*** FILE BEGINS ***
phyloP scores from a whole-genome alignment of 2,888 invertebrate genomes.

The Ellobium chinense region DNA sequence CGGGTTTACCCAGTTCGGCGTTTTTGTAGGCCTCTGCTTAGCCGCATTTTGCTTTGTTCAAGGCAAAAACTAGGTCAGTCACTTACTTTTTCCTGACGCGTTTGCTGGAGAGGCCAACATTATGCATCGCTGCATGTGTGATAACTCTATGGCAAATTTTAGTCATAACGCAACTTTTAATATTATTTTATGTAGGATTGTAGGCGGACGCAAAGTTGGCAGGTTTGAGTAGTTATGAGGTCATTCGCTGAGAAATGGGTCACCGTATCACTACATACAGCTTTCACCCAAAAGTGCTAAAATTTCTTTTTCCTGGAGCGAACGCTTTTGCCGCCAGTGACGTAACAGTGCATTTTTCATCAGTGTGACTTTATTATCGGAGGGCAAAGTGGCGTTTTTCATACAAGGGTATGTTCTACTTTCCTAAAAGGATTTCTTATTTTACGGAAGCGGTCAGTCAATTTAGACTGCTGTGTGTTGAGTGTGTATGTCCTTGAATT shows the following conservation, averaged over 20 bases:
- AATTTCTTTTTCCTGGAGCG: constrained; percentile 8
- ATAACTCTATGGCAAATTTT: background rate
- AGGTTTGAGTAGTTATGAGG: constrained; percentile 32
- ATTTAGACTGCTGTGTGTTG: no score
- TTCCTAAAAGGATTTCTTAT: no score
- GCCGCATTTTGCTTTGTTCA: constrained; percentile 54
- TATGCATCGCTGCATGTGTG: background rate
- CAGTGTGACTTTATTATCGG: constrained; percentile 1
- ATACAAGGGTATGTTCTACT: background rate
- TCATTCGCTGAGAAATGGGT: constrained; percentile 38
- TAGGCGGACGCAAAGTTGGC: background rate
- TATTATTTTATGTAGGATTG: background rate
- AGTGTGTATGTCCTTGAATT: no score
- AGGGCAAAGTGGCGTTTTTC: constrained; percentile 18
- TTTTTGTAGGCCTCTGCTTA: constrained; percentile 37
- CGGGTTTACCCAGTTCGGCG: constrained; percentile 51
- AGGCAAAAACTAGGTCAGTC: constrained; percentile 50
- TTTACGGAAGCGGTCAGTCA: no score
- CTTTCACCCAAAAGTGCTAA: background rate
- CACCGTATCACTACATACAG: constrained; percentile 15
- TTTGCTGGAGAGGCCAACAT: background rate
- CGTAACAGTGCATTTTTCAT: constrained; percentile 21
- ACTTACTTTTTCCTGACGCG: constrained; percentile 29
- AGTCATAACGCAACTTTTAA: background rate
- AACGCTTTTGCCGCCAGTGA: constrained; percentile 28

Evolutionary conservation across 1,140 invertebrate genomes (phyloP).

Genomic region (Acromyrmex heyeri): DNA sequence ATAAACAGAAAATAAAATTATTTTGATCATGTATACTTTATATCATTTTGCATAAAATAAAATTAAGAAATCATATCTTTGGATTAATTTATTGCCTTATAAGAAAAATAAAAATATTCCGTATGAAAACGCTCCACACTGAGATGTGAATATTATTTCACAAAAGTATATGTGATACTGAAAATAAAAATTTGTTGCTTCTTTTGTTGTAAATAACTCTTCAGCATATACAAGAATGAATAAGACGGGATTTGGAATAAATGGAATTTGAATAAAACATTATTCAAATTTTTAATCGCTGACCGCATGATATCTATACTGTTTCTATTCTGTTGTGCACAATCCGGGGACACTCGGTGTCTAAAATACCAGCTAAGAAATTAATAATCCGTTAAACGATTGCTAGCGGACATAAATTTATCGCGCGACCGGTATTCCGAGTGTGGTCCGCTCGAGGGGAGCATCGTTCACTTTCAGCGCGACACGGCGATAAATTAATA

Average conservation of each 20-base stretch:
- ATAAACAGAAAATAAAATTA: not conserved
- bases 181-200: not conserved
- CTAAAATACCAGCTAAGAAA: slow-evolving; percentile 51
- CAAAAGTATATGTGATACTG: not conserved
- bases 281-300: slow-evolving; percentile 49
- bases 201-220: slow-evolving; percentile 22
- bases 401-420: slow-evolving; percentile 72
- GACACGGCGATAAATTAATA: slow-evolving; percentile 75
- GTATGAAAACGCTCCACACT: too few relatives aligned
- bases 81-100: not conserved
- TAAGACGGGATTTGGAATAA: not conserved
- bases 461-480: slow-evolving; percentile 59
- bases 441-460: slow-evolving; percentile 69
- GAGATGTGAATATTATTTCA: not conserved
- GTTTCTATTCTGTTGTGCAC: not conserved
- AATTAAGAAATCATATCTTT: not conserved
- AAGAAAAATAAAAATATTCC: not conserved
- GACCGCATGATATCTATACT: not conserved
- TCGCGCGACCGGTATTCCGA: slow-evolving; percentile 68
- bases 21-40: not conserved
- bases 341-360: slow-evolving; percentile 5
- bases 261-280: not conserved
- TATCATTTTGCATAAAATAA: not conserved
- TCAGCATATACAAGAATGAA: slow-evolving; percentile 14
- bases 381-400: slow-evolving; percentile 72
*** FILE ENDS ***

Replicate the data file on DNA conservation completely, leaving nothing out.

phyloP scores from a whole-genome alignment of 2,888 invertebrate genomes.

The Ellobium chinense region DNA sequence CGGGTTTACCCAGTTCGGCGTTTTTGTAGGCCTCTGCTTAGCCGCATTTTGCTTTGTTCAAGGCAAAAACTAGGTCAGTCACTTACTTTTTCCTGACGCGTTTGCTGGAGAGGCCAACATTATGCATCGCTGCATGTGTGATAACTCTATGGCAAATTTTAGTCATAACGCAACTTTTAATATTATTTTATGTAGGATTGTAGGCGGACGCAAAGTTGGCAGGTTTGAGTAGTTATGAGGTCATTCGCTGAGAAATGGGTCACCGTATCACTACATACAGCTTTCACCCAAAAGTGCTAAAATTTCTTTTTCCTGGAGCGAACGCTTTTGCCGCCAGTGACGTAACAGTGCATTTTTCATCAGTGTGACTTTATTATCGGAGGGCAAAGTGGCGTTTTTCATACAAGGGTATGTTCTACTTTCCTAAAAGGATTTCTTATTTTACGGAAGCGGTCAGTCAATTTAGACTGCTGTGTGTTGAGTGTGTATGTCCTTGAATT shows the following conservation, averaged over 20 bases:
- AATTTCTTTTTCCTGGAGCG: constrained; percentile 8
- ATAACTCTATGGCAAATTTT: background rate
- AGGTTTGAGTAGTTATGAGG: constrained; percentile 32
- ATTTAGACTGCTGTGTGTTG: no score
- TTCCTAAAAGGATTTCTTAT: no score
- GCCGCATTTTGCTTTGTTCA: constrained; percentile 54
- TATGCATCGCTGCATGTGTG: background rate
- CAGTGTGACTTTATTATCGG: constrained; percentile 1
- ATACAAGGGTATGTTCTACT: background rate
- TCATTCGCTGAGAAATGGGT: constrained; percentile 38
- TAGGCGGACGCAAAGTTGGC: background rate
- TATTATTTTATGTAGGATTG: background rate
- AGTGTGTATGTCCTTGAATT: no score
- AGGGCAAAGTGGCGTTTTTC: constrained; percentile 18
- TTTTTGTAGGCCTCTGCTTA: constrained; percentile 37
- CGGGTTTACCCAGTTCGGCG: constrained; percentile 51
- AGGCAAAAACTAGGTCAGTC: constrained; percentile 50
- TTTACGGAAGCGGTCAGTCA: no score
- CTTTCACCCAAAAGTGCTAA: background rate
- CACCGTATCACTACATACAG: constrained; percentile 15
- TTTGCTGGAGAGGCCAACAT: background rate
- CGTAACAGTGCATTTTTCAT: constrained; percentile 21
- ACTTACTTTTTCCTGACGCG: constrained; percentile 29
- AGTCATAACGCAACTTTTAA: background rate
- AACGCTTTTGCCGCCAGTGA: constrained; percentile 28

Evolutionary conservation across 1,140 invertebrate genomes (phyloP).

Genomic region (Acromyrmex heyeri): DNA sequence ATAAACAGAAAATAAAATTATTTTGATCATGTATACTTTATATCATTTTGCATAAAATAAAATTAAGAAATCATATCTTTGGATTAATTTATTGCCTTATAAGAAAAATAAAAATATTCCGTATGAAAACGCTCCACACTGAGATGTGAATATTATTTCACAAAAGTATATGTGATACTGAAAATAAAAATTTGTTGCTTCTTTTGTTGTAAATAACTCTTCAGCATATACAAGAATGAATAAGACGGGATTTGGAATAAATGGAATTTGAATAAAACATTATTCAAATTTTTAATCGCTGACCGCATGATATCTATACTGTTTCTATTCTGTTGTGCACAATCCGGGGACACTCGGTGTCTAAAATACCAGCTAAGAAATTAATAATCCGTTAAACGATTGCTAGCGGACATAAATTTATCGCGCGACCGGTATTCCGAGTGTGGTCCGCTCGAGGGGAGCATCGTTCACTTTCAGCGCGACACGGCGATAAATTAATA

Average conservation of each 20-base stretch:
- ATAAACAGAAAATAAAATTA: not conserved
- bases 181-200: not conserved
- CTAAAATACCAGCTAAGAAA: slow-evolving; percentile 51
- CAAAAGTATATGTGATACTG: not conserved
- bases 281-300: slow-evolving; percentile 49
- bases 201-220: slow-evolving; percentile 22
- bases 401-420: slow-evolving; percentile 72
- GACACGGCGATAAATTAATA: slow-evolving; percentile 75
- GTATGAAAACGCTCCACACT: too few relatives aligned
- bases 81-100: not conserved
- TAAGACGGGATTTGGAATAA: not conserved
- bases 461-480: slow-evolving; percentile 59
- bases 441-460: slow-evolving; percentile 69
- GAGATGTGAATATTATTTCA: not conserved
- GTTTCTATTCTGTTGTGCAC: not conserved
- AATTAAGAAATCATATCTTT: not conserved
- AAGAAAAATAAAAATATTCC: not conserved
- GACCGCATGATATCTATACT: not conserved
- TCGCGCGACCGGTATTCCGA: slow-evolving; percentile 68
- bases 21-40: not conserved
- bases 341-360: slow-evolving; percentile 5
- bases 261-280: not conserved
- TATCATTTTGCATAAAATAA: not conserved
- TCAGCATATACAAGAATGAA: slow-evolving; percentile 14
- bases 381-400: slow-evolving; percentile 72